In June 2012, U.S. Secretary of State Hillary Clinton and Turkish Foreign Minister Ahmet Davutoglu launched "The Global Terrorism Forum," a counter-terrorism organization comprising 30 founding members, from which Israel was notably excluded. In September 2013, the US and Turkey expanded this organization by creating a $200 million joint venture fund, "The Global Fund for Community Engagement and Resilience," purportedly to combat extremist ideologies among young people in the Muslim world. American taxpayers are footing the bill for this exercise, organized by an Islamist leadership that endorses Hamas and the Muslim Brotherhood, and has shamelessly hosted former Iranian President Mahmoud Ahmadinejad and President Omer Hassan al Bashir, the genocidal leader of Sudan charged with war crimes.
The surreal nature of Turkish influence is best exemplified by the ongoing story of the Mavi Marmara flotillas that sought to break Israel's weapons embargo on Gaza in May 2010. Following the international incident, Erdogan demanded that Israel issue an unequivocal apology for the death of nine Turkish protesters associated with al-Qaida who were aboard the boat. When Israel acted in accordance with the ruling of an independent U.N. inquiry that found that it need not apologize for the loss of lives, Erdogan recalled his ambassador, orchestrated show trials against Israel Defense Forces personnel, and sought to exclude Israel's involvement with global organizations, including NATO - this, from a leader who has never acknowledged his country's massacre of one-and-a-half million Armenians in World War I.
Following his visit to Israel in March 2013, U.S. President Barack Obama allegedly pressed Israeli Prime Minister Benjamin Netanyahu to apologize and pay compensation to the Turkish terrorists' families. Despite bitter condemnation in Israel, Netanyahu complied in order to restore relations with Turkey so that Israel and Turkey could cooperate on issues emerging in Syria. Erdogan agreed to cooperate with Israel at all levels.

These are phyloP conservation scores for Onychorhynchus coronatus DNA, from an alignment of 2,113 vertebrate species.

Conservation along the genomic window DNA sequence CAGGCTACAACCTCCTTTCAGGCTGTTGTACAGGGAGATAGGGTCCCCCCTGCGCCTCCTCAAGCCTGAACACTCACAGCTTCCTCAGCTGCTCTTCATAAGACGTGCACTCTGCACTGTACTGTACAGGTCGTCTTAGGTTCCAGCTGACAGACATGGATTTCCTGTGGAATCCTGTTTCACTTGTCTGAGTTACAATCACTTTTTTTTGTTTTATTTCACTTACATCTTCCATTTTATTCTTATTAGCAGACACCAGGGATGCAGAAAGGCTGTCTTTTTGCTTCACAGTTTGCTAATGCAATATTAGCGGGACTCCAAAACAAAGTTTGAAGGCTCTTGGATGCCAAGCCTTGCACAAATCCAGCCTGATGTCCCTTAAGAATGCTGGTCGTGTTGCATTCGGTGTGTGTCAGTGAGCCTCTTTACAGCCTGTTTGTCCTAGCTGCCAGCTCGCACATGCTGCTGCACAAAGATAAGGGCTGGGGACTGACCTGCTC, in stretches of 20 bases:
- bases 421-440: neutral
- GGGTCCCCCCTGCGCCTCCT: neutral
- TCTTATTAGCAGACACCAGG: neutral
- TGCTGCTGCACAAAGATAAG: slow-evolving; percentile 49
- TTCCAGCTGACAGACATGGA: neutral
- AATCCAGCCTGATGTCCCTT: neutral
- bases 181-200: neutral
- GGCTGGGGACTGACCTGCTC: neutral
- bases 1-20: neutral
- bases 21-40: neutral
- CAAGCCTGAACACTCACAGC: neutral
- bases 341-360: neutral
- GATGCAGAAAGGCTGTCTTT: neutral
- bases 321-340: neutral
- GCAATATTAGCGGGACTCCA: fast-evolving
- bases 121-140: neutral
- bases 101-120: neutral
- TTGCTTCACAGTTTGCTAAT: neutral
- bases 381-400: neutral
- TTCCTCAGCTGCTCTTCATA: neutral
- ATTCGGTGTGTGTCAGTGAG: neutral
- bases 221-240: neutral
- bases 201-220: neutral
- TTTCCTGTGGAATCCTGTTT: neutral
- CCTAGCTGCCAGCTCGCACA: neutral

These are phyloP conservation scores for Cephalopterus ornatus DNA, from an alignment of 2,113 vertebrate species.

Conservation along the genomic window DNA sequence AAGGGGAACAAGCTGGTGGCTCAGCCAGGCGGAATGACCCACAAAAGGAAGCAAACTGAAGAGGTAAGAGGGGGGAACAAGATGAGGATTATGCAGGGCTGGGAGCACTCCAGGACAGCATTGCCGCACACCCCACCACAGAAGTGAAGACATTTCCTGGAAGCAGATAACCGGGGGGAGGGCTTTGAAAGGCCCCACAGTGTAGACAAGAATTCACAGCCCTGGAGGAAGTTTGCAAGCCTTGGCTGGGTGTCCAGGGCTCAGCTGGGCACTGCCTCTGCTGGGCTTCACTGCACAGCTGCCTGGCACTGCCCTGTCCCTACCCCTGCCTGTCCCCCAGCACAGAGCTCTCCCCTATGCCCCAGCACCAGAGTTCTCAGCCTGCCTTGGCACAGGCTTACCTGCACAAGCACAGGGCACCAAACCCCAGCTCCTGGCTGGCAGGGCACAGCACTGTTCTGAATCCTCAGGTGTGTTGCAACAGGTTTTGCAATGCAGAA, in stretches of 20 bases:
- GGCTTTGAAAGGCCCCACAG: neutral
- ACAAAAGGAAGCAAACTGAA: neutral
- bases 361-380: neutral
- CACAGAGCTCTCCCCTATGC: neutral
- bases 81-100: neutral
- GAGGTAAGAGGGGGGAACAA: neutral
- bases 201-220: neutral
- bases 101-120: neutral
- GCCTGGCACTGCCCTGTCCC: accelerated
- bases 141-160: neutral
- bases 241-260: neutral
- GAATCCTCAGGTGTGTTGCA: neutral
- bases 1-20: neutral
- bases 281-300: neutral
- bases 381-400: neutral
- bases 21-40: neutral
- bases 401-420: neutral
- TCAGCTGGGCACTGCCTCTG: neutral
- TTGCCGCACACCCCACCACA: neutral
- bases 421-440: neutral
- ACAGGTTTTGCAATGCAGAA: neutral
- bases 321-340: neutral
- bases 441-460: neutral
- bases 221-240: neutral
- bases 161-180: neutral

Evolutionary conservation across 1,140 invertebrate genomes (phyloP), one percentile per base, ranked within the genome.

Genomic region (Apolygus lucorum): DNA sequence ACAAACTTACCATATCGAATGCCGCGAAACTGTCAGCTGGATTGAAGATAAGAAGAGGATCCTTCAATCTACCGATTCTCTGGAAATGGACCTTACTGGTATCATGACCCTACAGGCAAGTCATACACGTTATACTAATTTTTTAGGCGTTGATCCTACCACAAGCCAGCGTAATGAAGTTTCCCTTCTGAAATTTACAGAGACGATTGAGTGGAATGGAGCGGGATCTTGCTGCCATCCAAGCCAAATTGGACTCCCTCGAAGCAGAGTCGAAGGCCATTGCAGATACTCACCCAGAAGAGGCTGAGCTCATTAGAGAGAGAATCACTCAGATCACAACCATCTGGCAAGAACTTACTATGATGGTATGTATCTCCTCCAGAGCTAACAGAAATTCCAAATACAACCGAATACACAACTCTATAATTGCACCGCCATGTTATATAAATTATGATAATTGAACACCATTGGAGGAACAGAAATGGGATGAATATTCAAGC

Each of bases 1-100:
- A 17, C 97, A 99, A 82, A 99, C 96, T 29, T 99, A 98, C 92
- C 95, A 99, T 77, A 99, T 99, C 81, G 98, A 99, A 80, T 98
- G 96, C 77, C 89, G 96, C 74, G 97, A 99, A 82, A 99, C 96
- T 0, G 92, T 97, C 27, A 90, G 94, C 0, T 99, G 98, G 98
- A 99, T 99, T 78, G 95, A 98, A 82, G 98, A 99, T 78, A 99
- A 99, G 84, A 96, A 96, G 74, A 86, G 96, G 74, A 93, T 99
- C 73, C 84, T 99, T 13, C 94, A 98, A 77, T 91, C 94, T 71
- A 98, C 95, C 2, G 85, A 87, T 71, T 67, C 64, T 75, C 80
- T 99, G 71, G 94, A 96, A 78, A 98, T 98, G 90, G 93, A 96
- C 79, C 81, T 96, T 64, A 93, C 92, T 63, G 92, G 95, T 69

But, unsurprisingly, the Turkish prime minister has failed to adhere to his commitment. Immediately after Israel issued its apology, Erdogan announced his intention to visit Gaza, and demanded that Israel lift its maritime blockade against Hamas. Six months later, Erdogan still has not restored diplomatic relations nor suspended the show trials of senior Israeli officials. The Greek ambassador to Israel informed the Jerusalem Post that Turkey was still continuing to block Israel's participation in NATO. This month, Turkish President Abdullah Gul stated that Israel had extended its apology "too late."
In the light of this, it is disappointing that Obama continues to praise Erdogan as a "moderate Islamist" who "has shown great leadership," ignoring the fact that he has effectively breached and violated all the undertakings brokered by him in relation to Israel and continues to seek to actively undermine efforts to impose sanctions on Iran. Not to mention that only a few weeks ago Erdogan announced a "strategic partnership" with China.
The reality is that while the inveterate anti-Semite Erdogan has his way, he will veto any efforts to improve relationships with Israel, despite the major strategic and economic benefits that would accrue to both countries.
Thus, even if the U.S. clings to the fantasy that Turkey represents a moderate, democratically influenced form of Islam, we should not delude ourselves. Erdogan is running an anti-Semitic, anti-Israeli regime that supports Hamas and the Muslim Brotherhood. As long as he remains in power, Israel-Turkish relations will remain cold at best.
Isi Leibler's website can be viewed at www.wordfromjerusalem.com. He may be contacted at firstname.lastname@example.org